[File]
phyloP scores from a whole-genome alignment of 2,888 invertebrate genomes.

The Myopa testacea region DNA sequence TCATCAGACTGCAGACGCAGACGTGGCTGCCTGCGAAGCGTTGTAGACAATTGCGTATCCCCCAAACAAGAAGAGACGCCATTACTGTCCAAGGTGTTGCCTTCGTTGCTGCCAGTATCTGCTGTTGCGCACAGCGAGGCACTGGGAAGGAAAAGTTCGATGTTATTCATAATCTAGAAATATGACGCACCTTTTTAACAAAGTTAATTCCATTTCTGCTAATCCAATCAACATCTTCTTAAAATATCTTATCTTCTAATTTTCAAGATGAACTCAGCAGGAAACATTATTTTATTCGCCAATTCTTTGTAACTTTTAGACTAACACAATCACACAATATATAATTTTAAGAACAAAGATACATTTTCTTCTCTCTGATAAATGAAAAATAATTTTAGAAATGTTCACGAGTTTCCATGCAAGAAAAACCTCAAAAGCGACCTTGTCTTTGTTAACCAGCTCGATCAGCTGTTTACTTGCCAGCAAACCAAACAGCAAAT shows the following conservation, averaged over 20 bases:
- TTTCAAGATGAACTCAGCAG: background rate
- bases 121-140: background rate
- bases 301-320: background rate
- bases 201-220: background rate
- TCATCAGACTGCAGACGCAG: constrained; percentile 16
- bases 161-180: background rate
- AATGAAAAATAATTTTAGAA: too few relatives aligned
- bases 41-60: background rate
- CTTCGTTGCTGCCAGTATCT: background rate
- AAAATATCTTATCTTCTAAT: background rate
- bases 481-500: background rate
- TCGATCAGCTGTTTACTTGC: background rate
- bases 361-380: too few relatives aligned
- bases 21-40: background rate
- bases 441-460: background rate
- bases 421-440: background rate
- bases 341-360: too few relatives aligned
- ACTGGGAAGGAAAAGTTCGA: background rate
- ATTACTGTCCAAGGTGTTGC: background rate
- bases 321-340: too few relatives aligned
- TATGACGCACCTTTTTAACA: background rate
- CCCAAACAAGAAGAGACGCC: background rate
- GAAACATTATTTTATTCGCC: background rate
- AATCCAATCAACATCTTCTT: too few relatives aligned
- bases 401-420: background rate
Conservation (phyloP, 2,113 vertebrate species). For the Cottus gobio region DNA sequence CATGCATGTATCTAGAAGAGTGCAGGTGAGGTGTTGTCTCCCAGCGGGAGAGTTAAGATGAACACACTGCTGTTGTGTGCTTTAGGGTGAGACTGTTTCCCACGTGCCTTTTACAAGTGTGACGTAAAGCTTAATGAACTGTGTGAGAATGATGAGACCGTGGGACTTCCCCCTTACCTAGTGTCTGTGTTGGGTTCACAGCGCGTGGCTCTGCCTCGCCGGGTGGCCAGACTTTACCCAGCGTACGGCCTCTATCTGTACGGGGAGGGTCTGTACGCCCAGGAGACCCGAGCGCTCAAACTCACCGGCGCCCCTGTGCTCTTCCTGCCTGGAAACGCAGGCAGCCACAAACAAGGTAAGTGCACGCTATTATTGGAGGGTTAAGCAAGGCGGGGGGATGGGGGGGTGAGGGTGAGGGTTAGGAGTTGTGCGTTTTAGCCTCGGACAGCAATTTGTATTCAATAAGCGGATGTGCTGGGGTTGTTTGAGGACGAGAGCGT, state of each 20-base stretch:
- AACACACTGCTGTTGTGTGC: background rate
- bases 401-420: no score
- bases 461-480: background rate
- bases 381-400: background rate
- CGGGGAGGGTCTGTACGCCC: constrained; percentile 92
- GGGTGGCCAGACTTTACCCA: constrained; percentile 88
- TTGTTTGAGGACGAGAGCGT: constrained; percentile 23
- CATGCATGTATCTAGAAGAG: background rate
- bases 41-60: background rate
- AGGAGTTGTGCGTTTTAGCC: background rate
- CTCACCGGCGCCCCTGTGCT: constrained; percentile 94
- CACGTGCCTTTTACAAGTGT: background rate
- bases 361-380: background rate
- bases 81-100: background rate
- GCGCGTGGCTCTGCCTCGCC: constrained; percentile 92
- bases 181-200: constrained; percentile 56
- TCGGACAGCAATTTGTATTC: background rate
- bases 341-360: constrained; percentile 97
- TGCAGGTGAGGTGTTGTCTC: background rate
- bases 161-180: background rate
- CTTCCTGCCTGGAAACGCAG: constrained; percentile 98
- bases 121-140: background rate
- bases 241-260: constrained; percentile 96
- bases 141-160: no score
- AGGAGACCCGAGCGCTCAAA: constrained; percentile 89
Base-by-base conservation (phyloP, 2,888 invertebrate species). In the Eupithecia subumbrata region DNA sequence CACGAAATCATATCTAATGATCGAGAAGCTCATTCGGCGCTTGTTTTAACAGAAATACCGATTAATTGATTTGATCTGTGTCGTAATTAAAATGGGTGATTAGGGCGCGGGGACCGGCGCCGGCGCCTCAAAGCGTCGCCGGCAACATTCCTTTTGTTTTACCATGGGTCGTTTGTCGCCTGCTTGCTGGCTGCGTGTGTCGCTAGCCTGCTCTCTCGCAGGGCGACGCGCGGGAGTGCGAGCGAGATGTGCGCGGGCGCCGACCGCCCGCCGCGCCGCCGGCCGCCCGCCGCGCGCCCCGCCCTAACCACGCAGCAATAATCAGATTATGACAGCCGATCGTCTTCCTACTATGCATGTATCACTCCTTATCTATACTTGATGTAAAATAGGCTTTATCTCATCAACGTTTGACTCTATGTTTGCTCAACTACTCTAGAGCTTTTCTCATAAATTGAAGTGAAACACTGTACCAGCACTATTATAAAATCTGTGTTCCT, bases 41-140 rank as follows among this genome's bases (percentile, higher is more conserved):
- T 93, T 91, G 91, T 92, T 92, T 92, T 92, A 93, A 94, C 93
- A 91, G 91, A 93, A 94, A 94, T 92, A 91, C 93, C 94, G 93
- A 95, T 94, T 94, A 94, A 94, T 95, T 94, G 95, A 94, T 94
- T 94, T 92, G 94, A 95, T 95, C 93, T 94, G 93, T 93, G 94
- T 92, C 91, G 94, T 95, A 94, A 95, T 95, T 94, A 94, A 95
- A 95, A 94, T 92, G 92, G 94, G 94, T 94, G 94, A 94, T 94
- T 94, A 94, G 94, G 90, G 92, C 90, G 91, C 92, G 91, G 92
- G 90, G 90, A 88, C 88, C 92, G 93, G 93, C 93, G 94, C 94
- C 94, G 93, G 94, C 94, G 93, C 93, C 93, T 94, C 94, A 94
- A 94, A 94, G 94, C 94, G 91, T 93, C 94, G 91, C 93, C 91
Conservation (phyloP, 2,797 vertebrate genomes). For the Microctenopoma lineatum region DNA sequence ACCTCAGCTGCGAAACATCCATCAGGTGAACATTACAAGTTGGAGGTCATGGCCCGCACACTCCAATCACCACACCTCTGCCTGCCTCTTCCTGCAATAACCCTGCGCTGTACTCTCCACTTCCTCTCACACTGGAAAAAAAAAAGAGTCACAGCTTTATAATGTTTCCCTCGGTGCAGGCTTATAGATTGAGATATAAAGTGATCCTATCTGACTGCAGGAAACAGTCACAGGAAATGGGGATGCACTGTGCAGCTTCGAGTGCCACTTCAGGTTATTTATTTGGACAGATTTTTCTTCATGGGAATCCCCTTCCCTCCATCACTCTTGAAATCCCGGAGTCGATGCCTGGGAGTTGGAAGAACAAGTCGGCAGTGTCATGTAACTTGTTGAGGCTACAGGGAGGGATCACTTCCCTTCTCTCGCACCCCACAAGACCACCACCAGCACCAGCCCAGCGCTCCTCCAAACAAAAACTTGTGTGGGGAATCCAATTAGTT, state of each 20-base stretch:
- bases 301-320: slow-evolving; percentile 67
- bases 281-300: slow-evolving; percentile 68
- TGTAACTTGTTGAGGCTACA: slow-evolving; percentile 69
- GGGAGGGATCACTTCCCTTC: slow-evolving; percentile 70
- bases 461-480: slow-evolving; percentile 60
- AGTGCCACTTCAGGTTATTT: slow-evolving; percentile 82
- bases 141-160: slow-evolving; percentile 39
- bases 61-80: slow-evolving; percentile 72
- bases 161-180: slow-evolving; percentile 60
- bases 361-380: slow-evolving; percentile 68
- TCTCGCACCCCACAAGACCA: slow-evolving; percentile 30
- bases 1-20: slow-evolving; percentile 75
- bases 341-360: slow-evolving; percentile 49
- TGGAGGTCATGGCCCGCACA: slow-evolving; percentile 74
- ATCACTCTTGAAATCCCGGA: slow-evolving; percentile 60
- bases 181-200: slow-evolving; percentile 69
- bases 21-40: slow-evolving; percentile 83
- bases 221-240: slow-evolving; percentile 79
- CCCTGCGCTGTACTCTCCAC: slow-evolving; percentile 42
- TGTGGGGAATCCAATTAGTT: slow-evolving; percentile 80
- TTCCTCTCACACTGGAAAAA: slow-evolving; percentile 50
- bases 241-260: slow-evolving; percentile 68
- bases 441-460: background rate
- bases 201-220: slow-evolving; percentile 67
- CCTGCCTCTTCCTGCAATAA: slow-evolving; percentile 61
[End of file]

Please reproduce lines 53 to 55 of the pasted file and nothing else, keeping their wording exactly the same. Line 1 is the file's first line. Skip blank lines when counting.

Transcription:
- AGGAGACCCGAGCGCTCAAA: constrained; percentile 89
Base-by-base conservation (phyloP, 2,888 invertebrate species). In the Eupithecia subumbrata region DNA sequence CACGAAATCATATCTAATGATCGAGAAGCTCATTCGGCGCTTGTTTTAACAGAAATACCGATTAATTGATTTGATCTGTGTCGTAATTAAAATGGGTGATTAGGGCGCGGGGACCGGCGCCGGCGCCTCAAAGCGTCGCCGGCAACATTCCTTTTGTTTTACCATGGGTCGTTTGTCGCCTGCTTGCTGGCTGCGTGTGTCGCTAGCCTGCTCTCTCGCAGGGCGACGCGCGGGAGTGCGAGCGAGATGTGCGCGGGCGCCGACCGCCCGCCGCGCCGCCGGCCGCCCGCCGCGCGCCCCGCCCTAACCACGCAGCAATAATCAGATTATGACAGCCGATCGTCTTCCTACTATGCATGTATCACTCCTTATCTATACTTGATGTAAAATAGGCTTTATCTCATCAACGTTTGACTCTATGTTTGCTCAACTACTCTAGAGCTTTTCTCATAAATTGAAGTGAAACACTGTACCAGCACTATTATAAAATCTGTGTTCCT, bases 41-140 rank as follows among this genome's bases (percentile, higher is more conserved):
- T 93, T 91, G 91, T 92, T 92, T 92, T 92, A 93, A 94, C 93